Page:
You can also choose a Cover for your EPUB under the Setup options. Choose to rasterize an image from your first page, or click on Choose Image to add a separate cover image file.
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You’ll find more options for your EPUB under the Image and Advanced tabs in the left-hand menu. You can adjust the Resolution of your images. Pulling them down to 72 ppi will help to reduce the size of your EPUB and will be perfectly fine for most reading devices.
When you’ve tweaked the options, go ahead and click OK. If you checked the View EPUB after Exporting button, the EPUB will open in a default program (as I use a Mac, it opens in iBooks). Otherwise, you can navigate to the folder where the EPUB is saved and open it from there. You might want to test the settings you have specified on an eReader or tablet before uploading the file to an eBook store.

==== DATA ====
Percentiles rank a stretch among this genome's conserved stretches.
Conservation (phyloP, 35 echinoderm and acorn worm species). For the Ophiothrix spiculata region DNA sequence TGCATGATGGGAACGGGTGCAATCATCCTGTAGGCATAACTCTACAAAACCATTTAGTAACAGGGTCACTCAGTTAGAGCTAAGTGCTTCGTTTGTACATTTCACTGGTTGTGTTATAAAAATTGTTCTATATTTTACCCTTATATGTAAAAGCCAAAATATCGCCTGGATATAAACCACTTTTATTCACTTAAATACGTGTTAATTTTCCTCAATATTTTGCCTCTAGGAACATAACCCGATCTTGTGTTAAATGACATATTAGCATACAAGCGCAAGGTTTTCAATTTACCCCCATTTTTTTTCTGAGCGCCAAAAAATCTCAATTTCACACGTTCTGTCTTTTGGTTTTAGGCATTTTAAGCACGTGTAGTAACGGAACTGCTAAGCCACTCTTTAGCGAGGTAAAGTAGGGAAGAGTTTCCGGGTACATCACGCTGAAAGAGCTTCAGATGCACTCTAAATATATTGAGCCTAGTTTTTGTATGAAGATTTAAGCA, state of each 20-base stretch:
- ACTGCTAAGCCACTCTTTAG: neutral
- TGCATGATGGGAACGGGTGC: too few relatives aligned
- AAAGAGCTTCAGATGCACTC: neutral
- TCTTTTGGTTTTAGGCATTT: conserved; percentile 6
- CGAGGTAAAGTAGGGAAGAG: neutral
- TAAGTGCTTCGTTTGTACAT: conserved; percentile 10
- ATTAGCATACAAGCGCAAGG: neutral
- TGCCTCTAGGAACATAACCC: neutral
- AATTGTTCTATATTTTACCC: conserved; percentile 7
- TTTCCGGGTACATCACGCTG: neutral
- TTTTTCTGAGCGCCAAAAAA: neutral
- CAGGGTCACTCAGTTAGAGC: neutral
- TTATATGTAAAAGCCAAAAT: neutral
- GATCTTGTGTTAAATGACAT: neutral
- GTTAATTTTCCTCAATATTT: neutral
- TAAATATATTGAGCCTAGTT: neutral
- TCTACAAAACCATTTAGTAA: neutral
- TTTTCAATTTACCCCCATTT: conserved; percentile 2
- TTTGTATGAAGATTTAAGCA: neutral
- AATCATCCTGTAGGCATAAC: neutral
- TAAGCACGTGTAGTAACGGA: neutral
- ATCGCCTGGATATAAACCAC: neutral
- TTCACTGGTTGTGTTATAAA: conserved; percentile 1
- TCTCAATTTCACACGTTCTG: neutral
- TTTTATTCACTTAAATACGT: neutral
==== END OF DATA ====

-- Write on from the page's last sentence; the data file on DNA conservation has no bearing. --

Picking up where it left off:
You can now kick back and admire your shiny new eBook. Awesome work! Perhaps you’ve opted for an interactive PDF to maintain the layout of your original book design, or a reflowable EPUB format to adapt to current eBook selling standards. Either way, you’ll have a file that’s perfectly tuned for viewing on digital devices.
If you want to check your work against the original, check out the free ThemeKeeper Tuts+ eBook, The Ultimate Guide to Inbox Zero Mastery.
eBooks are a great way to get your content out to a wide audience quickly and cheaply, and the process of designing, exporting and selling can be really fun. In this tutorial we’ve looked at two main ways of creating an eBook using InDesign. Let’s take a quick recap:
- Interactive PDF—this format preserves the layout of your original design, which makes it great for books with non-traditional designs, like handbooks, picture books, portfolios or magazines. You can also insert interactive elements, like cross-referencing and hyperlinks, to add a special touch to your design.
- EPUB—here we’ve looked at how you can create a reflowable EPUB, which is suitable for eReaders and tablets. Readers have the flexibility to enlarge text, bookmark pages and highlight text, which makes it a sought-after format for avid eBook readers.
Looking for a little more help with your eBook designs? Check out these tips for creating your own digital magazines and books: